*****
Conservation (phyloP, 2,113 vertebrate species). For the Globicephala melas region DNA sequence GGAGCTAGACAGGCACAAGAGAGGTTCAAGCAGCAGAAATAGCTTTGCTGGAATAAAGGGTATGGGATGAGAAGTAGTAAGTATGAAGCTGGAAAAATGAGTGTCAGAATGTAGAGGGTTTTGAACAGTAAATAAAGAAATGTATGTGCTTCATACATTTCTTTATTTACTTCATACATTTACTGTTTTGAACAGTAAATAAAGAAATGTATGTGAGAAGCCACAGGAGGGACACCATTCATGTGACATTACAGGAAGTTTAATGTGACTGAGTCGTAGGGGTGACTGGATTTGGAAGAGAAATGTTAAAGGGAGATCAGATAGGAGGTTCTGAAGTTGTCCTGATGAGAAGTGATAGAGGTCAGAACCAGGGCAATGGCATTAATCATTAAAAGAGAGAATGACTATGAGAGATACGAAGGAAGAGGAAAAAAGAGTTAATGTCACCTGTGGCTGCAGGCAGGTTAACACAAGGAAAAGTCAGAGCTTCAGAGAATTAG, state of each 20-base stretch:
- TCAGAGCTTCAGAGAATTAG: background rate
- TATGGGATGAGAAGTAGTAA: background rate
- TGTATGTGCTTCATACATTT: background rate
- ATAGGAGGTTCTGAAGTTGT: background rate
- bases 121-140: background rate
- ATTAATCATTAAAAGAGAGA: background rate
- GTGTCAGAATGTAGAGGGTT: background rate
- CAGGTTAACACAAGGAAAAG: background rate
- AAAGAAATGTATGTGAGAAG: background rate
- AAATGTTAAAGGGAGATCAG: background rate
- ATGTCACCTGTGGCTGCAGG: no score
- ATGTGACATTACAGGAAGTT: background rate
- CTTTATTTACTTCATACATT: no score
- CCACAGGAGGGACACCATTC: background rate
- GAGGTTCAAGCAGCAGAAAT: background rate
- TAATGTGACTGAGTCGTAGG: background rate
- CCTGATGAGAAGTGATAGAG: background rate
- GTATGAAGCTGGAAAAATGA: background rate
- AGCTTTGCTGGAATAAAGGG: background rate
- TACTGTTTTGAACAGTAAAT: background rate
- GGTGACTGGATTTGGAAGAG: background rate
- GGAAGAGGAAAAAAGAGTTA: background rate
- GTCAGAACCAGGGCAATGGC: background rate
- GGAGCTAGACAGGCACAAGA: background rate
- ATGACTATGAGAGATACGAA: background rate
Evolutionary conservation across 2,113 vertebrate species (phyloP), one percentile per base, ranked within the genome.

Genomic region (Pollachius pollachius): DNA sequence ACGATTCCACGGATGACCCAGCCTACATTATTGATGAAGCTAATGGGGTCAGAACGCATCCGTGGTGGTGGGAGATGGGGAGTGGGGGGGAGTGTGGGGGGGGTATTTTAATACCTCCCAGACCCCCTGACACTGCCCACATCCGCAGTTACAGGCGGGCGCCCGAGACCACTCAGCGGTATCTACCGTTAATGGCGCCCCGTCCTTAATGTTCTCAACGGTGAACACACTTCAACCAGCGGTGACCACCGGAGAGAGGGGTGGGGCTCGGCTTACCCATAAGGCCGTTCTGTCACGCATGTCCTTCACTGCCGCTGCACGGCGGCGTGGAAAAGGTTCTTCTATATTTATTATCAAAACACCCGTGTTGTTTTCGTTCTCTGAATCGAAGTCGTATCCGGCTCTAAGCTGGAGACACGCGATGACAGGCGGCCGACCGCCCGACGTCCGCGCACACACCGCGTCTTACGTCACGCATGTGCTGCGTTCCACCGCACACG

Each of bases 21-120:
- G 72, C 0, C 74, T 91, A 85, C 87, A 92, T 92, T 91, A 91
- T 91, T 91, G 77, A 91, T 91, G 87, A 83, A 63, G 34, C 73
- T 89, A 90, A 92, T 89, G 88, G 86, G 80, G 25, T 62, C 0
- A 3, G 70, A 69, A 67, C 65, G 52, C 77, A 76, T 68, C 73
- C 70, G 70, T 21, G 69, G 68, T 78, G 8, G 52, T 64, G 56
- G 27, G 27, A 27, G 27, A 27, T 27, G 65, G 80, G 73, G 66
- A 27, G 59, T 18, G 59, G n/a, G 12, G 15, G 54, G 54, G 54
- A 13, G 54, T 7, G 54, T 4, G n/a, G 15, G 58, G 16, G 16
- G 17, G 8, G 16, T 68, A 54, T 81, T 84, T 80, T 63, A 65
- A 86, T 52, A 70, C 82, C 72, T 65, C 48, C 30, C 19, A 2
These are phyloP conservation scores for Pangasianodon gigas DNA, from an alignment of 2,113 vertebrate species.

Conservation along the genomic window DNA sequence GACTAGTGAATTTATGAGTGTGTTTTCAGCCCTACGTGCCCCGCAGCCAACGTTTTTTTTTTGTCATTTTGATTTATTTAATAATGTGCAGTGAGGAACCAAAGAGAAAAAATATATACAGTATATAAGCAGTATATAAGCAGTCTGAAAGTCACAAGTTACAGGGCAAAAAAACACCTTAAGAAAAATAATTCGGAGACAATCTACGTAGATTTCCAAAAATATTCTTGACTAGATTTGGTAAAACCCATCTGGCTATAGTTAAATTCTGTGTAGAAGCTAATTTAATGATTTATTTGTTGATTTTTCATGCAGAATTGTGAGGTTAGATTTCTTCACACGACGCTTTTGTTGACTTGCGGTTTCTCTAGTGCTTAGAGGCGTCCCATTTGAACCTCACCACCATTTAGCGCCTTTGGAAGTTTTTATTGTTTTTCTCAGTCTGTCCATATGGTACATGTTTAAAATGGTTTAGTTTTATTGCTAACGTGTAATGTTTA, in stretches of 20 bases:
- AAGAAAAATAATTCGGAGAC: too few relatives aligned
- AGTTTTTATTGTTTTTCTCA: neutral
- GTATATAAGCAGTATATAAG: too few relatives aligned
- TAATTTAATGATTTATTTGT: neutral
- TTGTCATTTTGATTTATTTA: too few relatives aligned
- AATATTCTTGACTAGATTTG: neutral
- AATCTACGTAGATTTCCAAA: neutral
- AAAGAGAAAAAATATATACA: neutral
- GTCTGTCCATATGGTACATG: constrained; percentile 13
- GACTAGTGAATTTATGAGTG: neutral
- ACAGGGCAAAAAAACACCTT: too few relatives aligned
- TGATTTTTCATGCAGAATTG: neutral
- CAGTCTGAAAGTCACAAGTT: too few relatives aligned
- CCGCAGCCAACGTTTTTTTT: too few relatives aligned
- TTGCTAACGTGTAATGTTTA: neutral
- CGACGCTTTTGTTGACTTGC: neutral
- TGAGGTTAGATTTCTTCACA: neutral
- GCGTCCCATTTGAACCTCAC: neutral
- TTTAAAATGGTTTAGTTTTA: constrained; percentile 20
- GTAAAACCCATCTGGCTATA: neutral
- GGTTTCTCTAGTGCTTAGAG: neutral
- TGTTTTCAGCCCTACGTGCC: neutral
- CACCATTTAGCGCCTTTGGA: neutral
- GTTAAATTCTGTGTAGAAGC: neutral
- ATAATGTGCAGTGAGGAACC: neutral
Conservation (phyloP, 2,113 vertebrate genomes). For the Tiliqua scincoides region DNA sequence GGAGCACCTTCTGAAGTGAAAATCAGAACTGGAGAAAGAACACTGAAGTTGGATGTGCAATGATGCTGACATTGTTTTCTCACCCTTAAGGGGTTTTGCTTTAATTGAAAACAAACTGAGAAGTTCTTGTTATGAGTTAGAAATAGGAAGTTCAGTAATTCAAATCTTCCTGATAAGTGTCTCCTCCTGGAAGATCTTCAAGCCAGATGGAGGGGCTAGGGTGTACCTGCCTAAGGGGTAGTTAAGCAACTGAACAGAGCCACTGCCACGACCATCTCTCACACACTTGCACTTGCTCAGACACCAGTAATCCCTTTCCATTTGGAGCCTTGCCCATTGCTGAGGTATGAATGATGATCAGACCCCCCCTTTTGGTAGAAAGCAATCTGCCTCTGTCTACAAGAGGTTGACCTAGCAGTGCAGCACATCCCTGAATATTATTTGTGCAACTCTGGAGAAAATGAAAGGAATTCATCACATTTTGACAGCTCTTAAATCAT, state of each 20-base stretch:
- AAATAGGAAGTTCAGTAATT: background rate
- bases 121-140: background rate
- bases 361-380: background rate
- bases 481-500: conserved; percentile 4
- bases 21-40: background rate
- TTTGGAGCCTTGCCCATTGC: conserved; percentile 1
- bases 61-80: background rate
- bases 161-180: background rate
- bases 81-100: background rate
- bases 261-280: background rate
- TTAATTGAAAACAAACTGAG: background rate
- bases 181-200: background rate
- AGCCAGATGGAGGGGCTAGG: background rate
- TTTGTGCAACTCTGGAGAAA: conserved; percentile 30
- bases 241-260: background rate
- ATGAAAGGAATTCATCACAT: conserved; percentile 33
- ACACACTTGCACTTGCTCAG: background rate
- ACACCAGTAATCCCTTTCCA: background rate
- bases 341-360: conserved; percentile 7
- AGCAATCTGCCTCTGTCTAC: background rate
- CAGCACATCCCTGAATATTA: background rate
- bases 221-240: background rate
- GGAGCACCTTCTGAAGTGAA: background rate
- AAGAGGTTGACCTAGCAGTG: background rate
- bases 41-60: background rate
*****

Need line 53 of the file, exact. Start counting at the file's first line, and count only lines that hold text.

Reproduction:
- TGATTTTTCATGCAGAATTG: neutral